Staycations helped footfall improve in August by around a quarter from -24.2% in July to -18.6% in August, with the gap from the 2019 footfall level reducing to less than -20% for the first time since the start of the pandemic.
According to the latest data from Springboard, Footfall declined from 2019 by -23.5% in high streets, -24% in shopping centres and -2.4% in retail parks, with the popularity of staycations and daycations in August helping boost footfall, particularly in high streets.
Footfall in Central London in August was -38% below the 2019 level, but “strengthened considerably” from -50.4% in July and is expected to continue to do so in September.
Springboard added that in large cities outside of the capital, the improvement in footfall in August was nearly double that in smaller high streets, putting them at a “comparable level” versus 2019 for the first time.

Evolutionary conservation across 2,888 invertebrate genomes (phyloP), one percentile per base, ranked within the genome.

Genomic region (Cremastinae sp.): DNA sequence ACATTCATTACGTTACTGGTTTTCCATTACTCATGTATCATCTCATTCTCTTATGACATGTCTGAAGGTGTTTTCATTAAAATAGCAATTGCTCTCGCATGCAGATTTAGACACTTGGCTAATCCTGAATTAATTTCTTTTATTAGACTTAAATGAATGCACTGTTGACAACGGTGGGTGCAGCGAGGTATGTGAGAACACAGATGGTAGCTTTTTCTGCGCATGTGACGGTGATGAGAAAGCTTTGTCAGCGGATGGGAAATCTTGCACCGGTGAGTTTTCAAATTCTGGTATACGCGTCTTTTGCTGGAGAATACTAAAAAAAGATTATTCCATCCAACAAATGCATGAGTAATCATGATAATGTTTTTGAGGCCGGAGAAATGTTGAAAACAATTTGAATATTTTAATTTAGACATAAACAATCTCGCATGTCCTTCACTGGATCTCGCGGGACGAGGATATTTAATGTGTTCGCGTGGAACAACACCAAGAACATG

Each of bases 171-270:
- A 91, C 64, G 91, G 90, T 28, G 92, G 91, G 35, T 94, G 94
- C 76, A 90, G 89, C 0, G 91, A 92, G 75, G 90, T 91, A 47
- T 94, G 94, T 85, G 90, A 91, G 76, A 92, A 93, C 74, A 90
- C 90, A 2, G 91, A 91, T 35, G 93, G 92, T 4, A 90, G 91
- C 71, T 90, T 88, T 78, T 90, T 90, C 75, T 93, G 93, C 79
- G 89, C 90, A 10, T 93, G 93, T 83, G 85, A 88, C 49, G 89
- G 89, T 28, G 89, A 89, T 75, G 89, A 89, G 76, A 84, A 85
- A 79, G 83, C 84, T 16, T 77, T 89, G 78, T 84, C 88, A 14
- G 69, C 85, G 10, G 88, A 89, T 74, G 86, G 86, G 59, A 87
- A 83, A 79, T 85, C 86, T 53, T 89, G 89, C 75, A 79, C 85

Springboard said the findings reflect its UK Retail Consumer Report for August which identified that 89% of consumers now feel “some degree of comfort” in visiting retail destinations and 50% are “completely comfortable” in making trips.
Some 47% of UK consumers now visit bricks and mortar destinations at least once a week, far more than in the US where only 28% of consumers do so.
On the basis that nothing untoward occurs and restrictions are not put back in place, Springboard revealed it appears “reasonable” to expect that by the end of the year footfall will be just 10% to 15% below the pre-pandemic level.
Diane Wehrle, marketing and insights director, said: “This boost puts bricks and mortar retail in a good place at what is the start of Q4, leading up to the peak trading period of the year – Christmas.
“On the basis that nothing untoward occurs and restrictions are not put back in place, it appears to be a reasonable expectation that by the end of the year footfall will be just 10% to 15% below the pre-pandemic level.”